We descriptively examined total LA service expenditure in 2005, 2010 and 2018, including differences by covariates and proposed effect modifiers. We also calculated percentage changes before (2005–2009) and after (2010–2018) the introduction of austerity measures. We tabulated mean principal and total nutritional anaemia hospital admissions for the full sample and stratified by age group, presented as rates per 100 000 population, and plotted their change over time. We also plotted change over time stratified by sex.
We used a Poisson fixed effects panel regression approach for the main analysis. Panel regression models can be used to investigate LA units over time while taking data clustering over time into account.51 Poisson fixed effects regression was used as a robust approach to modelling count panel data.52 We used cluster robust SEs to adjust for potential autocorrelation and heteroskedasticity.53 We also created dummy variables for each year and used them to account for England-wide time effects. LA population was used as an offset variable to account for population size. For our primary analysis, we undertook a Poisson fixed effects analysis to investigate the relationship between total LA service spending and total nutritional anaemia hospital admissions. We present adjusted models (with covariates as proportion of the LA population that is working age, proportion of the LA population that is male, GDHI and unemployment rate). We also subsequently stratified by IMD quintiles and level of benefit reductions quartiles to test a priori hypotheses regarding effect modification. We undertook analyses stratified by age and sex. We separately analysed principal nutritional anaemia hospital admissions as the outcome, with adjusted and stratified Poisson models as above.
We also undertook two sensitivity analyses. In the first, we used as the outcome variable total nutritional anaemia hospital admissions excluding admissions alongside a diagnosis of another condition which may cause a nutritional deficiency. While public sector spending reductions could cause or exacerbate this wider set of conditions, this sensitivity analysis focuses on diagnoses of being admitted for nutritional anaemia rather than with it. In the second sensitivity analysis, we excluded social care expenditure from the exposure variable. Unlike most areas of LA service expenditure, some LAs had to increase their social care expenditure after 2010 due to demand. Thus, LAs with higher spending on social care may have higher levels of nutritional anaemias, which may lead to issues of reverse causality when social care is included in the exposure variable.54 Our sensitivity analysis investigated the relationship between LA spending excluding social care and total nutritional anaemia hospital admissions.
Patient and public involvement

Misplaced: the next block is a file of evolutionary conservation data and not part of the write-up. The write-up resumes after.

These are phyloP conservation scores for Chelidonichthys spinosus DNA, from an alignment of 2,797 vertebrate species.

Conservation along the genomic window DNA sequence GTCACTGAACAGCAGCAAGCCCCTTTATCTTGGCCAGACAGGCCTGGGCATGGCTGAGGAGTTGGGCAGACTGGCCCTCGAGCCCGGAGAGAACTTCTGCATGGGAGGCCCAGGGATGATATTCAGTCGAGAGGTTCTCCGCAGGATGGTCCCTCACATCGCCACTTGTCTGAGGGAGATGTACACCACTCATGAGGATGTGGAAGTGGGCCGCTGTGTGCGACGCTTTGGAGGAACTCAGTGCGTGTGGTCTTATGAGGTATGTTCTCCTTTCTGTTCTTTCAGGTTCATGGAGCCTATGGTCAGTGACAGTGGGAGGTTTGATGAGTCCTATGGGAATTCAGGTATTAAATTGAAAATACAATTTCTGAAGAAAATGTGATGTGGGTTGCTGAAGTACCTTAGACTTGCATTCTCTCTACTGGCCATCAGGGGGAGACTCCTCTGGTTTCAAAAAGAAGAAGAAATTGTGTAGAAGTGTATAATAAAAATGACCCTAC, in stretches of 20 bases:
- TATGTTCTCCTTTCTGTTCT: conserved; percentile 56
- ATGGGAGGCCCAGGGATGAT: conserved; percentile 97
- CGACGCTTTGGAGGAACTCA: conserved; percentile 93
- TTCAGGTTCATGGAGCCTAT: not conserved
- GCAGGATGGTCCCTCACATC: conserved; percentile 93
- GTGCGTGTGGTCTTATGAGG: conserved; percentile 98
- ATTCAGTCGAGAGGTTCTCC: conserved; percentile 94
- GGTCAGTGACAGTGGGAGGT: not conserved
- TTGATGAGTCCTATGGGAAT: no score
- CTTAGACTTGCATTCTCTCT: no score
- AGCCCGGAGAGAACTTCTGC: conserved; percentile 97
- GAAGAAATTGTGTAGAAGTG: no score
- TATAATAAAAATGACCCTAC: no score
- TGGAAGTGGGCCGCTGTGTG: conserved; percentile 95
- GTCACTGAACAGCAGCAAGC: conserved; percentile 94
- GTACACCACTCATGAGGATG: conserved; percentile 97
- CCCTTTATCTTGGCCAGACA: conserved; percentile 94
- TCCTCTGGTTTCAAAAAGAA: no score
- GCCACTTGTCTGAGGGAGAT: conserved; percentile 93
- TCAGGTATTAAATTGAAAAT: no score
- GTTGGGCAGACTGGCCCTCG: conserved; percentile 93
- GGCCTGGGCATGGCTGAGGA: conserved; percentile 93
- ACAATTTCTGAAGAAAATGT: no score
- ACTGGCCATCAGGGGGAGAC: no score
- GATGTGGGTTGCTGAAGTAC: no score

Plans for this research were presented to a committee of three public experts in November 2020. The public experts provided feedback on the research plans and appropriate changes were made following the meeting.
On average, LA service spending increased by 9% between 2005 and 2009, and then decreased by 20% between 2010 and 2018 (table 1). Mean total LA spending per year is plotted in online supplemental appendix 2. Between 2005 and 2009, LAs in Yorkshire and the Humber (16%), the East Midlands (15%) and the North West (14%) increased expenditure the most, while London (4%) and the South East (5%) increased expenditure the least. However, LAs with the highest unemployment rates decreased expenditure between 2005 and 2009. Following 2010, London had the greatest decrease of 31%, followed by the Northern regions (a 27% decrease for the North East and 21% for both the North West and Yorkshire and the Humber). More deprived LAs experienced greater cuts (28% in the most deprived quintile compared with 12% for the least deprived quintile). Greater reductions were also seen in areas with higher unemployment rates and larger reductions to working age benefits.
Total nutritional anaemia hospital admissions have increased since 2005, from 173 per 100 000 population in 2005 to 632 per 100 000 population in 2018 (figure 2). Total nutritional anaemia hospital admissions in 65+ adults increased between 2005 and 2010, with the rate of increase slowing between 2010 and 2013, and then increasing more steeply between 2014 and 2018. Rate of admissions in 65+s was 684 per 100 000 population in 2005 and 2103 per 100 000 in 2018. There was also an increase throughout the study period for 15–64 year olds, from 88 per 100 000 population in 2005 to 364 per 100 000 population. Total nutritional anaemia hospital admissions also increased slightly in 0–14s between 2005 and 2018, from 19 to 57 admissions per 100 000 population. Rates of admissions also increased for both men and women when stratified by sex, and women had a higher rate of nutritional anaemias than men (figure 3).